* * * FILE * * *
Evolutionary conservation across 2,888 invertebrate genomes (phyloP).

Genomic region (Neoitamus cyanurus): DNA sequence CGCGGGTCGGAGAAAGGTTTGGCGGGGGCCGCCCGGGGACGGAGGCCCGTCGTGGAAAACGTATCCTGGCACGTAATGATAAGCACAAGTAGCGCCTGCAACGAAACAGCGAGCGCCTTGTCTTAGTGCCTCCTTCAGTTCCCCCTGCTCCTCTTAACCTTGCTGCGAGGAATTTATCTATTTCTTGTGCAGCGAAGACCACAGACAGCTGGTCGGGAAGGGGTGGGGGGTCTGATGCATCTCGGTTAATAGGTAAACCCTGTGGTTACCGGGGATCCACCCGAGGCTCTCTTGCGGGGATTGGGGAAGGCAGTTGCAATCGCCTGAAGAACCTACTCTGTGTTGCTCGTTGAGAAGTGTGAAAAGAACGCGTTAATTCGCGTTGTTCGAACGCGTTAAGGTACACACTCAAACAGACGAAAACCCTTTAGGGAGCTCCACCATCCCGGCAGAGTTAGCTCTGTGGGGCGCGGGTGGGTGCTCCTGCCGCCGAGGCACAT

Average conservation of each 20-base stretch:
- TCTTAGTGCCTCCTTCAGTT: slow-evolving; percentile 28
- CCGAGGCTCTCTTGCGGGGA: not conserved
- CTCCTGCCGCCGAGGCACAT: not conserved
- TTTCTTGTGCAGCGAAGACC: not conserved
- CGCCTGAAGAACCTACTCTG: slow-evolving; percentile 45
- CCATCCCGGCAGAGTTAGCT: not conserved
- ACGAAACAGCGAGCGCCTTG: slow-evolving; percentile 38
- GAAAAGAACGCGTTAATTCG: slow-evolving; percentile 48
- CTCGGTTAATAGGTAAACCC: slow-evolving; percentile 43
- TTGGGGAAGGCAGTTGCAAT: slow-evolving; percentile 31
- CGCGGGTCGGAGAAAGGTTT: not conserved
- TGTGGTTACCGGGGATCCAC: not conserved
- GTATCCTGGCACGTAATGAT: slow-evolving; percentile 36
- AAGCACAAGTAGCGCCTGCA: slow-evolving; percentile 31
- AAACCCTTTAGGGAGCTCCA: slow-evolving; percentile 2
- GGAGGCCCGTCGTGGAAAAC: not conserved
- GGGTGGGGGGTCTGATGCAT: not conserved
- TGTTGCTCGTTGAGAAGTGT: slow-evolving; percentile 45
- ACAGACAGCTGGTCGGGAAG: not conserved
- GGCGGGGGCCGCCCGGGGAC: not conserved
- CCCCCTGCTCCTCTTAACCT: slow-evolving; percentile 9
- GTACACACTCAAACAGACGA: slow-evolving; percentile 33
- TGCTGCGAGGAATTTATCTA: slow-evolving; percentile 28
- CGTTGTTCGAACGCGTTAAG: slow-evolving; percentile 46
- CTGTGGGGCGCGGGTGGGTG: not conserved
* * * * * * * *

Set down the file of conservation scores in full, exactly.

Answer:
Evolutionary conservation across 2,888 invertebrate genomes (phyloP).

Genomic region (Neoitamus cyanurus): DNA sequence CGCGGGTCGGAGAAAGGTTTGGCGGGGGCCGCCCGGGGACGGAGGCCCGTCGTGGAAAACGTATCCTGGCACGTAATGATAAGCACAAGTAGCGCCTGCAACGAAACAGCGAGCGCCTTGTCTTAGTGCCTCCTTCAGTTCCCCCTGCTCCTCTTAACCTTGCTGCGAGGAATTTATCTATTTCTTGTGCAGCGAAGACCACAGACAGCTGGTCGGGAAGGGGTGGGGGGTCTGATGCATCTCGGTTAATAGGTAAACCCTGTGGTTACCGGGGATCCACCCGAGGCTCTCTTGCGGGGATTGGGGAAGGCAGTTGCAATCGCCTGAAGAACCTACTCTGTGTTGCTCGTTGAGAAGTGTGAAAAGAACGCGTTAATTCGCGTTGTTCGAACGCGTTAAGGTACACACTCAAACAGACGAAAACCCTTTAGGGAGCTCCACCATCCCGGCAGAGTTAGCTCTGTGGGGCGCGGGTGGGTGCTCCTGCCGCCGAGGCACAT

Average conservation of each 20-base stretch:
- TCTTAGTGCCTCCTTCAGTT: slow-evolving; percentile 28
- CCGAGGCTCTCTTGCGGGGA: not conserved
- CTCCTGCCGCCGAGGCACAT: not conserved
- TTTCTTGTGCAGCGAAGACC: not conserved
- CGCCTGAAGAACCTACTCTG: slow-evolving; percentile 45
- CCATCCCGGCAGAGTTAGCT: not conserved
- ACGAAACAGCGAGCGCCTTG: slow-evolving; percentile 38
- GAAAAGAACGCGTTAATTCG: slow-evolving; percentile 48
- CTCGGTTAATAGGTAAACCC: slow-evolving; percentile 43
- TTGGGGAAGGCAGTTGCAAT: slow-evolving; percentile 31
- CGCGGGTCGGAGAAAGGTTT: not conserved
- TGTGGTTACCGGGGATCCAC: not conserved
- GTATCCTGGCACGTAATGAT: slow-evolving; percentile 36
- AAGCACAAGTAGCGCCTGCA: slow-evolving; percentile 31
- AAACCCTTTAGGGAGCTCCA: slow-evolving; percentile 2
- GGAGGCCCGTCGTGGAAAAC: not conserved
- GGGTGGGGGGTCTGATGCAT: not conserved
- TGTTGCTCGTTGAGAAGTGT: slow-evolving; percentile 45
- ACAGACAGCTGGTCGGGAAG: not conserved
- GGCGGGGGCCGCCCGGGGAC: not conserved
- CCCCCTGCTCCTCTTAACCT: slow-evolving; percentile 9
- GTACACACTCAAACAGACGA: slow-evolving; percentile 33
- TGCTGCGAGGAATTTATCTA: slow-evolving; percentile 28
- CGTTGTTCGAACGCGTTAAG: slow-evolving; percentile 46
- CTGTGGGGCGCGGGTGGGTG: not conserved